Tuesday, 29 June 2010

BREAKFAST AT TIFFANY'S by Truman Capote


Well, you won't be surprised to hear that this is not very much like the movie. I seem to recall the movie is some kind of half love story or something. Yes, well, the short story is not. In fact, it's quite a sad meditation on feelings of belonging and home. It's about this writer, whose upstairs neighbour, who he becomes friendly with, is a young woman who is sort of high class prostitute. She doesn't feel at home anywhere, and is looking for a place where she feels safe, like Tiffany's. It is sad, and kind of literary. Not so much like the movie.

There were other short stories in this book, which were enjoyable too, if slightly odd. One was about a Haitian child/teenage prostitute who falls in love and gets married. Honest to god, what is Truman Capote doing writing about this? Wasn't he like mega wealthy and as gay as possible? How did he hit upon this as a subject about which he knew something? Anyway, it was sort of weirdly romantic tale of child abuse. Now that's not something you get every day.

Saturday, 26 June 2010

WOLF HALL by Hilary Mantel

This one won the Booker this year. It got quite famous as far as literary novels get famous. The sides of buses carried adverts for it saying 'Stop talking about it and start reading it' which I thought was quite funny. So anyway, I've read it. It's about an assistant of Cardinal Wolsey's, called Thomas Cromwell, who, after Wolsey's fall from grace, takes over as a helper to Henry VIII in his attempts to ditch Katherine for Anne Boleyn.

On the one hand, it was kind of a ye-olde-strong-on-the-plot historical novel; on the other, it was kind of literary. The plot part told how Thomas Cromwell was a blacksmith's son who ran away to fight in wars on the continent. He got all tough and brilliant and spoke a ton of languages and got very close to the king. This was kind of fun front seat of history stuff, it was interesting how they loved to eat thin sliced apples in cinnamon, and how people dropped dead of various diseases left and right. I found it a bit dubious that everyone was supposed to be terrified of our hero, but then he was as written totally sympathetic. But the literary-ish stuff was lovely. Here's a good bit – mid historical drama, it's suddenly: “He stares down into the water, now brown, now clear as the light catches it, but always moving; the fish in its depths, the weeds, the drowned men with bony hands swimming.” It's also kind of a love letter to London, in the way she writes about it.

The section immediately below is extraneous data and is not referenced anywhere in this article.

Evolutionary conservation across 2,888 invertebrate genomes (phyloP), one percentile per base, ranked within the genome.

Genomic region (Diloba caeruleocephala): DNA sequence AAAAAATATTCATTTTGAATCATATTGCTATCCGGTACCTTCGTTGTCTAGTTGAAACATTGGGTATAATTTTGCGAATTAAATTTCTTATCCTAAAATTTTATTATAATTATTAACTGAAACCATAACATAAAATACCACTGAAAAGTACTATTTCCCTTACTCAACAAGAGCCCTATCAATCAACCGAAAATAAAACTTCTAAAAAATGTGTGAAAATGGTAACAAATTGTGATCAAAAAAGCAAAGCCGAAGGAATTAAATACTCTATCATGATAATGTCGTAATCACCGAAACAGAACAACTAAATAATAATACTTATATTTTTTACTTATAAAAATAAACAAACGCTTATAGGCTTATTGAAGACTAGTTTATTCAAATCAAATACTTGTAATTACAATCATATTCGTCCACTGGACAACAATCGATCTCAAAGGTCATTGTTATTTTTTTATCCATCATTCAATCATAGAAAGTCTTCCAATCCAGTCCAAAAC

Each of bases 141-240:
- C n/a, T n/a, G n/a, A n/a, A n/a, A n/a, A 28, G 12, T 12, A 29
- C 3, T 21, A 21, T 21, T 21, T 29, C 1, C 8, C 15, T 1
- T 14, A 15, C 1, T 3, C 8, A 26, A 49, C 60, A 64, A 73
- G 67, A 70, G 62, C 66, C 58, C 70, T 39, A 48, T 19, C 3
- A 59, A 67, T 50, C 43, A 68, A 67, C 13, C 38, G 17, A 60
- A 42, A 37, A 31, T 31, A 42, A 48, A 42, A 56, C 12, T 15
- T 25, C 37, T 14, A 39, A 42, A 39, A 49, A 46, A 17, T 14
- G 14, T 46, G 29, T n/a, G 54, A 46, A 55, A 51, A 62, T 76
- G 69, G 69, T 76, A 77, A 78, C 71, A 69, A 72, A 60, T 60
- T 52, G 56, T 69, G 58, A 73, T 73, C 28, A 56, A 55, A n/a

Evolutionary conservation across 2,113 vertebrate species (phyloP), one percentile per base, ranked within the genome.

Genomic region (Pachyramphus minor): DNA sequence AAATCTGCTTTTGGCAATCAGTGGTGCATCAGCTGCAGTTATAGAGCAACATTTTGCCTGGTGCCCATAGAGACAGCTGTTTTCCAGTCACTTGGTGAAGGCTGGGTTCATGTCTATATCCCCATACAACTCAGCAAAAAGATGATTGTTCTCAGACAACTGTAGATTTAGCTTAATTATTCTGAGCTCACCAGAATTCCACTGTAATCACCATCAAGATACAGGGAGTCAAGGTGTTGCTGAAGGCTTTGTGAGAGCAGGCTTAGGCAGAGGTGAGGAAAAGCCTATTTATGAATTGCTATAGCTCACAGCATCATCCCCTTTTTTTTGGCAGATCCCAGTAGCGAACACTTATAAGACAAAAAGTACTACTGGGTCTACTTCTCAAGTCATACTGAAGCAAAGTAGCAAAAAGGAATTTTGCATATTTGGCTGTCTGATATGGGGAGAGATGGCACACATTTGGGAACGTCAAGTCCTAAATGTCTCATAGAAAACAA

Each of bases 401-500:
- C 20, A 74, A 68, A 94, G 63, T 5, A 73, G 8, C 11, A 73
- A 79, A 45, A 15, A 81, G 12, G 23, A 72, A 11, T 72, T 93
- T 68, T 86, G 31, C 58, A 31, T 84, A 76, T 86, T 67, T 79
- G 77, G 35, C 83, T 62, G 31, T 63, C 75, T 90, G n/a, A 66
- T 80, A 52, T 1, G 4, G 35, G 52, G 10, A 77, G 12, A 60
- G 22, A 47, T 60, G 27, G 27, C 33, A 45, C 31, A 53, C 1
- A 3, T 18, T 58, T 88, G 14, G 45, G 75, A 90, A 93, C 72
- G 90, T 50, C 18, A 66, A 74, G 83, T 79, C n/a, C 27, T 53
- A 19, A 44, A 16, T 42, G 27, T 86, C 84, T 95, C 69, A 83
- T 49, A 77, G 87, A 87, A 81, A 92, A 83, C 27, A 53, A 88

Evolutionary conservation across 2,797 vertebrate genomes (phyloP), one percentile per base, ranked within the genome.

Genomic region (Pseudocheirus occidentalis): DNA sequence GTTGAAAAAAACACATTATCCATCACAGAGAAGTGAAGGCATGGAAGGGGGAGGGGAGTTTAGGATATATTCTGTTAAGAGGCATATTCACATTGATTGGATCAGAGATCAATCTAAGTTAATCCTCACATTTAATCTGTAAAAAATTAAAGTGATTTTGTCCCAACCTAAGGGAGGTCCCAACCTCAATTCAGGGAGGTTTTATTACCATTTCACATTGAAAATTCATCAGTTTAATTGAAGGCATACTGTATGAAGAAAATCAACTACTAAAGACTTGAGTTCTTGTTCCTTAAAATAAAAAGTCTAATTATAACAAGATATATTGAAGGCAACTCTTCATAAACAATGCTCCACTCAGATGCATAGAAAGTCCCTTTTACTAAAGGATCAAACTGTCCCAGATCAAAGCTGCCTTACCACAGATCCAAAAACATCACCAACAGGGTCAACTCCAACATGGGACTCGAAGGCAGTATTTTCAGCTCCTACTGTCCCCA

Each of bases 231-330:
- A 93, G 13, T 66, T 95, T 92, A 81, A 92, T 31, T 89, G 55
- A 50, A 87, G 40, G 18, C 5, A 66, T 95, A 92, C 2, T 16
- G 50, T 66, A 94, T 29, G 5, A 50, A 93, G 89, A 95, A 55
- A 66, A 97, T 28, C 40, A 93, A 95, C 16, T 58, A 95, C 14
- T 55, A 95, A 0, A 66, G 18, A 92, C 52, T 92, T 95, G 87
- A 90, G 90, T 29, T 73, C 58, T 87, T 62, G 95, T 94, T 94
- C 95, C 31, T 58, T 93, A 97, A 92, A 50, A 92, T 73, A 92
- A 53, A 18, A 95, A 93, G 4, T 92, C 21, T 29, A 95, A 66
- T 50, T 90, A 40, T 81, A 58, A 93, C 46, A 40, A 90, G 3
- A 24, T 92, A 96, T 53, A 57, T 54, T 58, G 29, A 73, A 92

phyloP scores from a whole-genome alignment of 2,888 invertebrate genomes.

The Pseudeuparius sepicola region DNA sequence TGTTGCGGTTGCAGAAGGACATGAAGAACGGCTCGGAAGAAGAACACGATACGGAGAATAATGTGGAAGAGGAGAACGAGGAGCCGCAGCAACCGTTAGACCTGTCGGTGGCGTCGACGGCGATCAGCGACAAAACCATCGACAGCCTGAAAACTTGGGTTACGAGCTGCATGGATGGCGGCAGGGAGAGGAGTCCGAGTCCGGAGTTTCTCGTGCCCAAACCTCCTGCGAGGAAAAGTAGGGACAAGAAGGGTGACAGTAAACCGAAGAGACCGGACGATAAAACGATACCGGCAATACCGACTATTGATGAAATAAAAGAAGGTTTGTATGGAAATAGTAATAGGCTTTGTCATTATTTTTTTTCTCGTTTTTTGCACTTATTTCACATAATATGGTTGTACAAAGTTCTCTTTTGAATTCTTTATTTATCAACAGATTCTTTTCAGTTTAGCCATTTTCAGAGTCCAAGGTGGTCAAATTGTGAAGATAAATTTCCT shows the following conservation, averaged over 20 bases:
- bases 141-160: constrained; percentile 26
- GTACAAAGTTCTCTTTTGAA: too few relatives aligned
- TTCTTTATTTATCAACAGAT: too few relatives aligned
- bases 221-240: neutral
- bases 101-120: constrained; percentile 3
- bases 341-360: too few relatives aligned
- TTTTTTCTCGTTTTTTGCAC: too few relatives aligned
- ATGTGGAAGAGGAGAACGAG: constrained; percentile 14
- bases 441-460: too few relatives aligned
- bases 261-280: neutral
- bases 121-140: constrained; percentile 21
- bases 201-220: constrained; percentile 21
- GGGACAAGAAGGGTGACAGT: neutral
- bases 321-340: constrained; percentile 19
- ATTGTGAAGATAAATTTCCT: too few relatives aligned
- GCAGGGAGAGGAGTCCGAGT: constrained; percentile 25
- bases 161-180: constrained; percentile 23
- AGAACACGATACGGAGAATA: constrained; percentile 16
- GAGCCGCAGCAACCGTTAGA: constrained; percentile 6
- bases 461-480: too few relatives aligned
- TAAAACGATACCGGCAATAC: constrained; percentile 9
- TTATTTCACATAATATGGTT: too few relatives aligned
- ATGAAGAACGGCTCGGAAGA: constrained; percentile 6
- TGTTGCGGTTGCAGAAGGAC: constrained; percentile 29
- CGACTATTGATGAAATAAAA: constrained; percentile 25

One thing I found very weird was that it's called WOLF HALL, right, but we never get to freaking Wolf Hall. It's mentioned, but it's not even important. Not even metaphorically. Not so far as I can tell. Maybe I'm missing something.

Tuesday, 15 June 2010

MOUNTAINS BEYOND MOUNTAINS by Tracy Kidder


This one was a true story about a man called Paul Farmer who has had a lot of success in improving public health for the poor. It all began when he went to Haiti during college, and was appalled. Impressively, bit by bit, he managed to set up an extremely good public health system in a very poor area in Haiti. His work spread to other countries, and he's had a wide impact. Apparently the way in which TB was being treated globally was encouraging the development of MDR (multiple drug resistant TB) which is obviously very dangerous. The central problem in treating it was that the drugs were deemed too expensive, and managing patient lifestyles (food security, etc etc) too difficult. He managed to get the drugs made cheaper, and also entirely shift the paradigm for what was possible in monitoring patient lifestyles.